To be feared or to be loved? An enduring diplomatic dilemma

“If one of them has to be lacking, it is much safer to be feared than loved” Machiavelli once famously contended after talking note of the presumed fickleness of promises of friendship as opposed to the allegedly enduring magnetism of fear: “for love is sustained by a bond of gratitude which, because men are exclusively self-interested, is broken whenever they see a chance to benefit themselves; but fear is sustained by a dread of punishment that is always effective” (Machiavelli et al. 1988: 59). Setting aside the stringency of Machiavelli’s dichotomy (binary oppositions are, after all, co-constitutive of each other’s meaning), one cannot stop wondering about its enduring relevance in inter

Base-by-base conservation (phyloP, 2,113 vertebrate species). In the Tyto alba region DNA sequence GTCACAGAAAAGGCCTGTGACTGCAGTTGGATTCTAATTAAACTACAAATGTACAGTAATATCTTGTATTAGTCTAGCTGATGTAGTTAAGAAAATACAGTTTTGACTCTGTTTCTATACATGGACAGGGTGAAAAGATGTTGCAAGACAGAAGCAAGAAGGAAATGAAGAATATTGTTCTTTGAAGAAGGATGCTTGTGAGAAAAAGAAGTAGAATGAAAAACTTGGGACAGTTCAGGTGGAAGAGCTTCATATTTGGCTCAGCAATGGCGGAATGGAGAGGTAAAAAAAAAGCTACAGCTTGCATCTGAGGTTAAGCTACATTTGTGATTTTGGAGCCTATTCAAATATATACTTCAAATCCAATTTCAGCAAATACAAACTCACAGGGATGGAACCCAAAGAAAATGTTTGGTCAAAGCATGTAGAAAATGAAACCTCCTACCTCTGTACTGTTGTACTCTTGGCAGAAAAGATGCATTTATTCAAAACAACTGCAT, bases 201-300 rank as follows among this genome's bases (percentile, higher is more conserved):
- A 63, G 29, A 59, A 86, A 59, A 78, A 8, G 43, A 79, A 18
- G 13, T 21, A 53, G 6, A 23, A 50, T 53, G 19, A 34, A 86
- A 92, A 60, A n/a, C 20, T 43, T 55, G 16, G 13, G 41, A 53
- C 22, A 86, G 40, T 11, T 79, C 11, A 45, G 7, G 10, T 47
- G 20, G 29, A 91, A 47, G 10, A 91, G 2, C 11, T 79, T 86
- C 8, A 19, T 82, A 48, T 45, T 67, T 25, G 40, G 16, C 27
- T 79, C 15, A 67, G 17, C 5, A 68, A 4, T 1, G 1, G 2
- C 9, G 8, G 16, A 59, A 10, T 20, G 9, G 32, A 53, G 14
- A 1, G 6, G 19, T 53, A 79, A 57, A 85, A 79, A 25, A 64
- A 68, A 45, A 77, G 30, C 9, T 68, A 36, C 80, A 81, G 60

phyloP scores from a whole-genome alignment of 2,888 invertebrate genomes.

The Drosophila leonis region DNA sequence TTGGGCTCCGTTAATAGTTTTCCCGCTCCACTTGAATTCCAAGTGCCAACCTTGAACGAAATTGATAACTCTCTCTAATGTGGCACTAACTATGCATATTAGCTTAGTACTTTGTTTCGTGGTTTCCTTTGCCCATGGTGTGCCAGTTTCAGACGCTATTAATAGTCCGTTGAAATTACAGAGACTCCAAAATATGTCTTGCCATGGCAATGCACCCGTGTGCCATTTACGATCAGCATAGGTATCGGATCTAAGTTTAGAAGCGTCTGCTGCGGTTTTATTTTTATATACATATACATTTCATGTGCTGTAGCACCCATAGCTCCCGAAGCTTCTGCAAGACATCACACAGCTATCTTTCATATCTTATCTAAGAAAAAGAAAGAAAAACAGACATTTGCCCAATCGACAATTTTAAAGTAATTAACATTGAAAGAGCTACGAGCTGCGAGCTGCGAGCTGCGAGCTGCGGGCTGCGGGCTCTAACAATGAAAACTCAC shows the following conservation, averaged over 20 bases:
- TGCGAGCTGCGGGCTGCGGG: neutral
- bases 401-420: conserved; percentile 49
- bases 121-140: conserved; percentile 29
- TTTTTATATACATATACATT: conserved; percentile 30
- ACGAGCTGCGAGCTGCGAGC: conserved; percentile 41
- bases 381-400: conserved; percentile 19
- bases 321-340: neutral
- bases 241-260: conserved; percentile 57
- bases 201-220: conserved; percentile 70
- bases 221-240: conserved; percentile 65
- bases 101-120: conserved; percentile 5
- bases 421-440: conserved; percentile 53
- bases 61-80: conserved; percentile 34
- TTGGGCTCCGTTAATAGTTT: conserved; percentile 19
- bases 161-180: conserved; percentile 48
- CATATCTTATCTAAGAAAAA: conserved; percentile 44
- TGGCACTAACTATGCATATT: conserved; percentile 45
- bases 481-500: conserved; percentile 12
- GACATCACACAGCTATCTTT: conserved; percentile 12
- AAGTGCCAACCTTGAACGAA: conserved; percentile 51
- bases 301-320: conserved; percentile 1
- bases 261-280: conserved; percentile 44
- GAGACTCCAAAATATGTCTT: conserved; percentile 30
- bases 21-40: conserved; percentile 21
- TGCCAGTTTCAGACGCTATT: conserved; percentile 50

Prof. Corneliu Bjola

I'm an Oxford scholar seeking to make sense of "unknown unknowns" in international diplomacy, a data viz. aficionado, and an unrepentant Big Lebowski fan ("lotta ins, lotta outs, lotta what-have-you's..").

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